A casual glance at a chart of the East Coast will indicate the distance advantage to be found in taking shortcuts offshore from major inlet to major inlet. Headed south, the general trend of the coastline is an angle from the northeast to the southwest. From Cape Hatteras to northern Florida you will voyage approximately six degrees west in longitude, but the coastline is not a straight line. The northern part is formed mainly of large curves to the west, punctuated by points that reach out towards the Gulf Stream while leaving plenty of miles between the edge of the stream and shore.

The Gulf Stream is a major consideration when headed either north or south. It parallels the coast with its inner edge generally 60 miles or more offshore. With two knots or more of northeast-flowing current, a boat headed southwest to Florida needs to stay inside the stream, but a vessel headed out to Bermuda, the Caribbean islands, or the Bahamas will need to cross the stream at some point. This critical point often defines the basic route south.

The Bahamas are almost due south of Beaufort, N.C., but following the rhumb line would mean long days of fighting the Gulf Stream and the prevailing winds. The most practical route is to stay inshore of the Gulf Stream until Florida is reached, then head across to the islands. That route also shortens the offshore segments, lessens the time away from safe havens during hurricane season, and avoids long slogs to windward. Another practicality is that you will have the opportunity for a last-minute stock-up of fresh food, water, fuel and other stores, which are much more expensive in the Bahamas, if available at all.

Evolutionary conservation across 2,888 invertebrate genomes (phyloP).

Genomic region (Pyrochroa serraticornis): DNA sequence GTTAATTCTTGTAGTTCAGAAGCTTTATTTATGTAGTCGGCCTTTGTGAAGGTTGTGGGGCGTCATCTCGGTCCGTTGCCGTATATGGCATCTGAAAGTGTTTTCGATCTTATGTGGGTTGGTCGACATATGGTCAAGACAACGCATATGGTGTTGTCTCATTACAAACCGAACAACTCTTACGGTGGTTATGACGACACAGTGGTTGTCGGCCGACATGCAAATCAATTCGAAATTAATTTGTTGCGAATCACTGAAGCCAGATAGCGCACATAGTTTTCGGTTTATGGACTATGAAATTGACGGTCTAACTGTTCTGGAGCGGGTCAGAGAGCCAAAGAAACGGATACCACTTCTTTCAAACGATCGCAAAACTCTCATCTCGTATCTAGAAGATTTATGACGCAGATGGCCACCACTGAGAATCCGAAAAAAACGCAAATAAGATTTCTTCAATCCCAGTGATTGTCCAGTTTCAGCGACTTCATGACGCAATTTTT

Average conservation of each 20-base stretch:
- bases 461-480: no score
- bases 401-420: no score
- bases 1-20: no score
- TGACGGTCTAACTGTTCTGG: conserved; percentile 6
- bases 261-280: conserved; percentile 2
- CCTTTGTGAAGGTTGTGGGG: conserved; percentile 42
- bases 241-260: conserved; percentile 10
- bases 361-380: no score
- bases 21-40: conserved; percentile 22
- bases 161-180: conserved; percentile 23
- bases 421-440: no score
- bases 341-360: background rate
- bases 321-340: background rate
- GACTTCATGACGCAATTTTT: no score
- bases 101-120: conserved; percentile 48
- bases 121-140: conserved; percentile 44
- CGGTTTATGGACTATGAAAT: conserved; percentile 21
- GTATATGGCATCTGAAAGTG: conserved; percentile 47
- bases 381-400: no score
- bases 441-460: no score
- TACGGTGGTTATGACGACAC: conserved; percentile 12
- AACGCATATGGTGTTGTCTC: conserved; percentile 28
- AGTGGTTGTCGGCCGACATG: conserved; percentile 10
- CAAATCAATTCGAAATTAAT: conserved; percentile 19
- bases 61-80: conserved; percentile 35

The alternate route is to head southeast across the Gulf Stream at a right angle from some port north of Charleston; then, when out of the current, start angling back southwest. I prefer to leave from a point as close as possible to the stream in order to speed the crossing before the next front comes through. That makes Beaufort the most logical port of departure.

This often becomes a long, hard windward beat with the prevailing southeast to southwest winds, and even when east of the Gulf Stream one will be assaulted by the occasional strong cold front sweeping off the East Coast. I endured one of my worst offshore gales when on a course from Beaufort to the Virgin Islands in November. Despite being well past the Gulf Stream, we had Force 9-10 winds, 30-foot seas, and it was so cold that we were wearing ski hats and heavy fleece under our foul weather gear. It is easy to say that you will avoid these fronts by careful monitoring of the weather, but in the prime south-bound sailing season of November, fronts often arrive every three or four days, meaning you will get hit with one unless you are very lucky or very fast, or both.